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Digital has revolutionised out of home as it has all other forms of advertising. It’s one of the most exciting channels out there, so why are the boundaries so seldom pushed by Australian brands and their agencies?
Out of home is one of the fastest growing segments of media. In its sixth consecutive year of growth in 2015, revenue increased 17% to $678 million. In the first half of this year alone, revenue reached $418.5 million. Digital accounts for 37.5% of that while just four years ago it was only 7.5%.
Digital has transformed outdoor from a static to a dynamic and interactive, high-tech medium. It has more measurement metrics than ever before, but many of its capabilities, such as proximity marketing, facial recognition, contextual and day-part targeting, geo-targeting and data triggers, are being under-utilised.
AdNews partnered with VMO (formerly Val Morgan Outdoor) to explore the creative possibilities digital out of home (DOOH) offers brands and how marketers and their creative agencies can maximise the channel’s capabilities. The roundtable was hosted by Paul Butler, general manager of sales and marketing, VMO, Nicolette Onsley, marketing director VMO and VMO managing director Anthony Deeble.
Are there perceptions that DOOH is a traditional medium and does that lead to a misunderstanding of the capability in terms of technology?
Darren Spiller: I judged outdoor at Cannes a couple of years ago and I thought it would be boring, but it really blew my mind. I think it’s actually the most exciting medium that we have to play with these days; the definition of what DOOH is probably isn’t appreciated in the market. Digital outdoor is a good opportunity to connect the physical world and the digital world, but the conversation is skewed towards large format and it’s being underplayed in terms of capability. I think we should stop calling it outdoor and call it something else.
James Griffiths: A lot of the briefs that are coming in for outdoor are just about resizing for an outdoor site when in fact there’s a huge opportunity to tell a larger and a more in-depth story and one that’s actually related to the position of that ad. That’s something that probably isn’t utilised as much as it could be. That probably shows that clients don’t have that understanding of what digital outdoor can do.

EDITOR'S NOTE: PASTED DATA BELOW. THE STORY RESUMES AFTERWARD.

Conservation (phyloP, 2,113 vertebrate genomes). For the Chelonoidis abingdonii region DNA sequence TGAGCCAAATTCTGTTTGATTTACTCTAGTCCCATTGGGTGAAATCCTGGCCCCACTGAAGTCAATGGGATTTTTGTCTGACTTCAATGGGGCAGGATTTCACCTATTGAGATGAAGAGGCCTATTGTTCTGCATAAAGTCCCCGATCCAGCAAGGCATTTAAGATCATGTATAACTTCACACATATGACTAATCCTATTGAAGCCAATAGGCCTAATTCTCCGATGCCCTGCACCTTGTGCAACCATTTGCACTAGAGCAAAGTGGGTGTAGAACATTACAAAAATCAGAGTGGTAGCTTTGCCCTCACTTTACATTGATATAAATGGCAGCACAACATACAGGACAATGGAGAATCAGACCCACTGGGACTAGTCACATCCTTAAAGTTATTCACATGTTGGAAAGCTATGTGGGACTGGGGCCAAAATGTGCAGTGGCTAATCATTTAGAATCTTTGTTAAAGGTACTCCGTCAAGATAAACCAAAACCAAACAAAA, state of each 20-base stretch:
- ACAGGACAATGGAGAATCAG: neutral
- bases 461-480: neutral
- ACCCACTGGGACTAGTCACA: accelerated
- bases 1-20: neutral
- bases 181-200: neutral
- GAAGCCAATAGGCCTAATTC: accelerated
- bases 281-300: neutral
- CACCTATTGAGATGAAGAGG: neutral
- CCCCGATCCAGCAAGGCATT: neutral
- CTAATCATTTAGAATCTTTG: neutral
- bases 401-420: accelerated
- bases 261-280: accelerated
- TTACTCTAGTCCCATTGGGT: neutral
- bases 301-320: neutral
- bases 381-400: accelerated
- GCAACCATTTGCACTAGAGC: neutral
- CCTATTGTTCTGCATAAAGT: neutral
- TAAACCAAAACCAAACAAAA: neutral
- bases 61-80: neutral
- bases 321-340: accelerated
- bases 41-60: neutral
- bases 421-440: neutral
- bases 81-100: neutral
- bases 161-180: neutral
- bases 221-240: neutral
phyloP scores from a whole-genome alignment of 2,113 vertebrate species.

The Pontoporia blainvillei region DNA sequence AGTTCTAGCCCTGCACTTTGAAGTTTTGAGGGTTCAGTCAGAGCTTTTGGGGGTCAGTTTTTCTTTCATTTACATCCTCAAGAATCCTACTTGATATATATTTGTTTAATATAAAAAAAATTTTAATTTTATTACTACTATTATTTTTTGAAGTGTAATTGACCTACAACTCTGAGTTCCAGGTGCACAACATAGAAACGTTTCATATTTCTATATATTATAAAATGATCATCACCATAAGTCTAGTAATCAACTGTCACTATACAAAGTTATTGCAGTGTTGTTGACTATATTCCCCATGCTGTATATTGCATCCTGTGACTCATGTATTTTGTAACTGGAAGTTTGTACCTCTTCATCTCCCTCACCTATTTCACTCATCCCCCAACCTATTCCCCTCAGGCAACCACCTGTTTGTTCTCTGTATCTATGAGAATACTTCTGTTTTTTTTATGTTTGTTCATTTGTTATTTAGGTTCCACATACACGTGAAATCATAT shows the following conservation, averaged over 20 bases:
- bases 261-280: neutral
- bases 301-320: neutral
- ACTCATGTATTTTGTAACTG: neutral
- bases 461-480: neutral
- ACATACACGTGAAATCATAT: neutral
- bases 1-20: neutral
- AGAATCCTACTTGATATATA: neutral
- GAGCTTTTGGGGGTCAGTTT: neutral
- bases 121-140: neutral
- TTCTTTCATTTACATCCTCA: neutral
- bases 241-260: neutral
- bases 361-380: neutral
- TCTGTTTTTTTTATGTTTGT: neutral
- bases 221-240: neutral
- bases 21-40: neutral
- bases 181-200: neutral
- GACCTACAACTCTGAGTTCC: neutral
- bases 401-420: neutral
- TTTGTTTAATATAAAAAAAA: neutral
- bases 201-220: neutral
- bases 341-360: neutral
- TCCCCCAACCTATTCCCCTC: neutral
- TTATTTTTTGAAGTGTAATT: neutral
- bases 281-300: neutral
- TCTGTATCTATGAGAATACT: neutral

Anne Gately: I think that’s true for us. I think the process needs to change in terms of viewing it as a digital channel as opposed to outdoor. Partly it comes from how we determine our budget. DOOH is quite a different use of outdoor which we probably haven’t got our head around.
Paula Keamy: As a creative, I’ve always loved outdoor. It’s the simplest medium, but that’s from a classic below the line perspective. I'm really interested, now that it’s becoming targeted for the first time, how we can use integrated data.
What are the barriers to getting big creative ideas in digital outdoor across the line?
1. Gary Peace Head of communication planning, The Monkeys 2. Darren Spiller Chief creative officer, DDB Melbourne 3. Ryan Hedditch Group agency director, Posterscope 4. James Griffiths Creative director, Ideaworks GPY&R
Keamy: Every creative person thinks they can do anything, anywhere, but we’re often too late in the chain and the money is already being spent in all the standard media by the time the creative department gets hold of it. The problem is getting more involved at the media agency side right upfront. That’s how we’re going to unlock better ideas.
Ryan Hedditch: Probably clients need to be a little more willing to learn along the way, but I think the digital market here has advanced so quickly, with so much investment from some big players creating new inventory, the creative and media industry hasn’t had time to catch up and realise the opportunity. In the UK it was probably a slower burn.
Brendan Forster: We had a big idea for the Olympics that didn’t get up because of complexity. It was trying to contextualise Olympic athletes’ efforts through both traditional and DOOH. We had probably around about 15 to 20 examples and the client loved every single one, but then in the end when we tried to execute, cost and time got in the way. Things like that get expensive and hard and sometimes the medium isn’t ready for it and then it becomes a special build and then it goes into another bucket [budget]. So, when you try to be inventive, it can sometimes end up in the too hard bucket.
Gary Peace: I think it talks to the value of having channel planning and creative planning partners working together. It means you can start to bring opportunities to bear in parallel so that media concepts are presented alongside creative development. It becomes a virtual circle and I think as the world fragments the need to have channel planning within a creative agency increases for that very reason.